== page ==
In Bauman v. United States District Court, 557 F.2d 650 (9th Cir.1977), we set forth the criteria which determine the availability of mandamus. 1 Three of the Bauman factors weigh heavily in favor of an exercise of our mandamus jurisdiction. The first Bauman factor--lack of other adequate means of obtaining the desired relief--is satisfied because, as already indicated, direct appeal is unavailable. The second Bauman factor--damage not correctable on appeal--is also satisfied. The first amendment informs us that the damage resulting from a prior restraint--even a prior restraint of the shortest duration--is extraordinarily grave. Thus, in Nebraska Press Association v. Stuart, 427 U.S. 539, 559, 96 S.Ct. 2791, 2803, 49 L.Ed.2d 683 (1976), the Court stated that "prior restraints on speech and publication are the most serious and least tolerable infringement on First Amendment rights" and indicated that "the burden on the [party seeking the restraint] is not reduced by the temporary nature of a restraint." See also Elrod v. Burns, 427 U.S. 347, 373-74, 96 S.Ct. 2673, 2689-90, 49 L.Ed.2d 547 (1976) ("The loss of First Amendment freedoms, for even minimal periods of time, unquestionably constitutes irreparable injury."). Finally, as will be explained below, we believe

Page 1178

that the district court's decision to restrain CBS was clear error as a matter of law and consequently the case satisfies the third Bauman factor. Thus, the Bauman analysis favors an exercise of our mandamus jurisdiction. 2

We conclude that this is an appropriate case for the exercise of our mandamus jurisdiction, and we construe CBS's pleadings accordingly.

III

This case requires that we resolve the tension between two constitutional rights of first importance: the right of the criminal defendant to "an impartial jury," U.S. Const. amend. VI, and the right of the press to be free from governmental restraint, U.S. Const. amend. I.

The Supreme Court addressed the problem of how to reconcile these two seemingly incompatible constitutional rights in Nebraska Press Association v. Stuart, 427 U.S. 539, 96 S.Ct. 2791, 49 L.Ed.2d 683 (1976), and set forth guidelines which control our decision today. Before an appellate court may uphold a lower court restraint on the reporting of a trial, the appellate court

must examine the evidence before the trial judge when the order was entered to determine (a) the nature and extent of pretrial news coverage; (b) whether other measures would be likely to mitigate the effects of unrestrained pretrial publicity; and (c) how effectively a restraining order would operate to prevent the threatened danger.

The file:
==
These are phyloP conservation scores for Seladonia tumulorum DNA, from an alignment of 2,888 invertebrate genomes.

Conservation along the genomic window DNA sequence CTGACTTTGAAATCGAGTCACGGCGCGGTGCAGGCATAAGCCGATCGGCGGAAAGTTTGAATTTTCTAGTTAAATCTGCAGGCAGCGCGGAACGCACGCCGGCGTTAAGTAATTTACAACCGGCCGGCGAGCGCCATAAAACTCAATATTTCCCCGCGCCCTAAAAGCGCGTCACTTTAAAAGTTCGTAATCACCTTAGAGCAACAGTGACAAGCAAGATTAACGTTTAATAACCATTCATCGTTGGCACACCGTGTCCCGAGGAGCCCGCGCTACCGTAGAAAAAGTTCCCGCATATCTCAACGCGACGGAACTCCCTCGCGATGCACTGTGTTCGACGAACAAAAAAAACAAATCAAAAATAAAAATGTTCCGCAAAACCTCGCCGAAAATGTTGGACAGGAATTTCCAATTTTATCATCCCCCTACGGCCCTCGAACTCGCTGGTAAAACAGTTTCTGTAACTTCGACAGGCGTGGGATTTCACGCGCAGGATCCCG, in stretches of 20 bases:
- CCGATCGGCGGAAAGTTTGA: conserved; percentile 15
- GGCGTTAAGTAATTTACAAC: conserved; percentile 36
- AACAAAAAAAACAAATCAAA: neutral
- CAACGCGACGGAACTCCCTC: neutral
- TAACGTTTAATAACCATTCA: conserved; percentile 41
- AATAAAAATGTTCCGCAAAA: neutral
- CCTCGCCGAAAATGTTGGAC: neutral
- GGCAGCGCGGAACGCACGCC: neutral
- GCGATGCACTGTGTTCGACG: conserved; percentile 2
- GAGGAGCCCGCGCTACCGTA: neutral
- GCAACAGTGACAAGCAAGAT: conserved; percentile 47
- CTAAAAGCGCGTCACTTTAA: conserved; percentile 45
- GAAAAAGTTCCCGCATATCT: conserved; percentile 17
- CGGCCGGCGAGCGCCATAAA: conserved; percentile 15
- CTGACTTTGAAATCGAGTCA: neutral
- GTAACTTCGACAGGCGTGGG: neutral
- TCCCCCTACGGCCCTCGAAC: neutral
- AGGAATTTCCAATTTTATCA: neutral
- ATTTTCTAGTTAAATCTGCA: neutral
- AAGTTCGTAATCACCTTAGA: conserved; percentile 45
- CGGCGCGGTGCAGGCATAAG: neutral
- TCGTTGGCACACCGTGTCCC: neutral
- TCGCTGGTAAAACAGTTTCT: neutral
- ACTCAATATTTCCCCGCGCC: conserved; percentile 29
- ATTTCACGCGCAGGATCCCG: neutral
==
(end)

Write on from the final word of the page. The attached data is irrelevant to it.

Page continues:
Id. at 562, 96 S.Ct. at 2804. Only if it is "clear [from this independent inquiry] that further publicity, unchecked, would so distort the views of potential jurors that 12 c[an] not be found who would, under proper instructions, fulfill their sworn duty to render a just verdict exclusively on the evidence presented in open court" can an appellate court even consider upholding a prior restraint. Id. at 569, 96 S.Ct. at 2807. 3

This standard is an extraordinarily exacting one. In Nebraska Press, the Supreme Court itself reserved judgment on whether the showing it required could ever be made adequately. Id. at 569-570, 96 S.Ct. at 2807-2808. And since Nebraska Press was decided, federal and state appellate courts have held without exception that trial court restraints on the reporting of judicial proceedings failed to meet the requirements set forth in Nebraska Press. See, e.g., In re CBS, 697 F.2d 1225 (5th Cir.1983); Arkansas Gazette Co. v. Lofton, 269 Ark. 109, 598 S.W.2d 745 (1980); Des Moines Register & Tribune Co. v. Osmundson, 248 N.W.2d 493 (Iowa 1976). 4

In the case before us, however, the district court made the inquiry required by Nebraska Press and concluded that a prior restraint was permissible. The district court found (1) that this case has generated "enormous, incessant and continually increasing

Page 1179

publicity" and, consequently, release of the government tapes would have a "devastating effect"; (2) that "there is absolutely no method ... to remove the taint upon the minds of potential jurors"; and (3) implicitly, that an order restraining CBS from broadcasting the tapes would adequately guard against the threatened danger. 5 On the basis of these findings, the district court held that the public dissemination of the government tapes would "irreparably harm defendant's Sixth Amendment fair trial right" and that an order restricting CBS's freedom of expression was appropriate.

Subjecting the district court's determinations to the de novo review required by Nebraska Press, 427 U.S. at 562, 96 S.Ct. at 2804; see also United States v. McConney, 728 F.2d 1195 (9th Cir.1984) (en banc) (a question is reviewed de novo when "the inquiry involved ... goes well beyond the facts of the case and requires consideration of the abstract legal principles that inform constitutional jurisprudence"), we conclude that the first two of the district court's determinations are unfounded. The district court's conclusion that this case meets the requirements enunciated in Nebraska Press is thus clear error under the Bauman test. 6

IV

A

The district court's determination that release of the government tapes would be prejudicial was based upon two grounds: first, that...

To continue reading

FREE SIGN UP